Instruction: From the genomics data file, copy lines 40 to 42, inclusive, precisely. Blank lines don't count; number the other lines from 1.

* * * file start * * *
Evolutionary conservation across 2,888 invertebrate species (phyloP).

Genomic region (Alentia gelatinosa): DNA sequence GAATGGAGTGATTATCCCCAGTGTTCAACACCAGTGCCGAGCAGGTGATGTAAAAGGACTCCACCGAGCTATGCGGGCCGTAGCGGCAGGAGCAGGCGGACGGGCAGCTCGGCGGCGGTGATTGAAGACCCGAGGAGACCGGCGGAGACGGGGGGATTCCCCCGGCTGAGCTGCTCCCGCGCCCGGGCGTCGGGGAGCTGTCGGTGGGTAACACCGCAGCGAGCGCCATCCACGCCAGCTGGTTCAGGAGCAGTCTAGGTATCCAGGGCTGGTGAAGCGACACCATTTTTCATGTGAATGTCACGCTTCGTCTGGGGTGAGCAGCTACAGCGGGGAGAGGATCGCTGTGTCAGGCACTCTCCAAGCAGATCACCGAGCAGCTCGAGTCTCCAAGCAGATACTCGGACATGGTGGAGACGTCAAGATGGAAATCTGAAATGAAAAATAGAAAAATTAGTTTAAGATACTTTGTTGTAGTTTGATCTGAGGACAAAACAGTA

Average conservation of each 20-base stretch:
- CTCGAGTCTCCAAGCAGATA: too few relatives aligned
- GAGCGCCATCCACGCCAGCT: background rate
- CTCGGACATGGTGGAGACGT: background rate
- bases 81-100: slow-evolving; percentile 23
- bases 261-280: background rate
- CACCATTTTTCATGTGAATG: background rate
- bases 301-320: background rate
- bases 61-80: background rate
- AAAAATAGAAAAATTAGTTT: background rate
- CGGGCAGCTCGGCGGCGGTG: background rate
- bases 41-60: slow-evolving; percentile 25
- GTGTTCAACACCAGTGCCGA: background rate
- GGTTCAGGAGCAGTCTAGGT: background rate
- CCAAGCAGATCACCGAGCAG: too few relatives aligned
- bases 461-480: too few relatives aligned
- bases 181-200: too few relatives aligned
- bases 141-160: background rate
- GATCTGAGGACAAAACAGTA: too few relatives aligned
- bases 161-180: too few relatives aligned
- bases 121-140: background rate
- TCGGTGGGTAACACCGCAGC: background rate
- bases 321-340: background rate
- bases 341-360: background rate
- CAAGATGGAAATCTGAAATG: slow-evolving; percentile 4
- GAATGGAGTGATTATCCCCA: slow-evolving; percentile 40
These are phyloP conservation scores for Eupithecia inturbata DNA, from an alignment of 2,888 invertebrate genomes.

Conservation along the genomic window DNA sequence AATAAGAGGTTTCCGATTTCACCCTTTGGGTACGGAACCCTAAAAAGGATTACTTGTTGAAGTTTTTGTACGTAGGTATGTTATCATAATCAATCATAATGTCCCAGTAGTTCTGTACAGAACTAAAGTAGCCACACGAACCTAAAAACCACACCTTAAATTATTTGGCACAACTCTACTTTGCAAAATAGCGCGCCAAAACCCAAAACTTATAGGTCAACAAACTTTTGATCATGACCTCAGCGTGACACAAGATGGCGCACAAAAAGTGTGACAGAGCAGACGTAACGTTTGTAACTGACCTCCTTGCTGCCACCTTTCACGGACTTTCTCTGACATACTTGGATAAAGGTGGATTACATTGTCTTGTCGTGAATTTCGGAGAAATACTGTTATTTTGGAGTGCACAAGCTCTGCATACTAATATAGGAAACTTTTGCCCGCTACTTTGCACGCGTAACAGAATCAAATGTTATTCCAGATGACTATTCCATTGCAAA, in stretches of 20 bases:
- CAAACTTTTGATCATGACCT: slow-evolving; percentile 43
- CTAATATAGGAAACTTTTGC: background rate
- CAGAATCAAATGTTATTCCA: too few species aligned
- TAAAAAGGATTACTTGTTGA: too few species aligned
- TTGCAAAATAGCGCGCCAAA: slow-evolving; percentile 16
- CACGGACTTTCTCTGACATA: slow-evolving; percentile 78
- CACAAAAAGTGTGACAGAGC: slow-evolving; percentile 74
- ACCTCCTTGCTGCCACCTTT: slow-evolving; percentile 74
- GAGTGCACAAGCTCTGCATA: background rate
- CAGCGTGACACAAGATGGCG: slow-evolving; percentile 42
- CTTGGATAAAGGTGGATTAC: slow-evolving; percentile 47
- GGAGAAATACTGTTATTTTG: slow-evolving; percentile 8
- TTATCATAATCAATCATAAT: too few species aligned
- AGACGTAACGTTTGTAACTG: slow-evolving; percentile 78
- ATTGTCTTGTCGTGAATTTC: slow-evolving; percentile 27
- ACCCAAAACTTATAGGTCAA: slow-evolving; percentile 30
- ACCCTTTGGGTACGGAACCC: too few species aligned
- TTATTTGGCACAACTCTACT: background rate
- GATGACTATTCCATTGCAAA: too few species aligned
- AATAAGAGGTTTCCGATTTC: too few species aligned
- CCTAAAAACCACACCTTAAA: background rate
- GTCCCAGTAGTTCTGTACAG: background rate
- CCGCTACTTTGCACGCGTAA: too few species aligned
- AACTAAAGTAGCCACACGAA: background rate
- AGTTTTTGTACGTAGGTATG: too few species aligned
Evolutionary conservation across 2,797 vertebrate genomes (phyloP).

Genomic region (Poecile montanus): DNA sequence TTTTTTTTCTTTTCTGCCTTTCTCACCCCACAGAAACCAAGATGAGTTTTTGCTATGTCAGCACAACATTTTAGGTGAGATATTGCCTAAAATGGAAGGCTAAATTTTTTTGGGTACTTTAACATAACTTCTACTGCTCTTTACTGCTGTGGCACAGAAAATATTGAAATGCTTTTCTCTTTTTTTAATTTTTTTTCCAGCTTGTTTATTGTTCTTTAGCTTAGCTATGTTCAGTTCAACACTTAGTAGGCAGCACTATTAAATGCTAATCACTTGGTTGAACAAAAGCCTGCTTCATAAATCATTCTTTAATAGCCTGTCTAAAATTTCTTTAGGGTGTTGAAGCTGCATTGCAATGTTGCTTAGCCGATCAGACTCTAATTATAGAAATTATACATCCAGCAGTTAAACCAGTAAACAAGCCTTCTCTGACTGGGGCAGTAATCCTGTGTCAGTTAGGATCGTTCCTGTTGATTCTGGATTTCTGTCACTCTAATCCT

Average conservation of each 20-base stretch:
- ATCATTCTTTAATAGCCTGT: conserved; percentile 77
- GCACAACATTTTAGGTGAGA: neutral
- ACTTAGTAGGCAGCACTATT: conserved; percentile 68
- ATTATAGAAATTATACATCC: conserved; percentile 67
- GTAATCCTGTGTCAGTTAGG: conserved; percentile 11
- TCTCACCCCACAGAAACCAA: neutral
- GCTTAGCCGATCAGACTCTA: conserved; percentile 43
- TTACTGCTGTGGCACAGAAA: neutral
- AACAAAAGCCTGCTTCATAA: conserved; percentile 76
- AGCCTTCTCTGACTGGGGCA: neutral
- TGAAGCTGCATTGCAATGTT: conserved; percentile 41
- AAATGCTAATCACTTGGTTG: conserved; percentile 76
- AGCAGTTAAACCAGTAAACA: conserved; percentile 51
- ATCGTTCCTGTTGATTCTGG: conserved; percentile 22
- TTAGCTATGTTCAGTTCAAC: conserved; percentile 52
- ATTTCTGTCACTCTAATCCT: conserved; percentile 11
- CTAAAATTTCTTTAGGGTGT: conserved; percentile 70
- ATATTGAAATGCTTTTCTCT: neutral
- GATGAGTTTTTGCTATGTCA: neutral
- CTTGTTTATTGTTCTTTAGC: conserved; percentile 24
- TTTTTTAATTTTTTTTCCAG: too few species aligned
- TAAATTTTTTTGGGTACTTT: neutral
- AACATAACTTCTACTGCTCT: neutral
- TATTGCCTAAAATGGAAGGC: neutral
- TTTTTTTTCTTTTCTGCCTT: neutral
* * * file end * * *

- CAGCGTGACACAAGATGGCG: slow-evolving; percentile 42
- CTTGGATAAAGGTGGATTAC: slow-evolving; percentile 47
- GGAGAAATACTGTTATTTTG: slow-evolving; percentile 8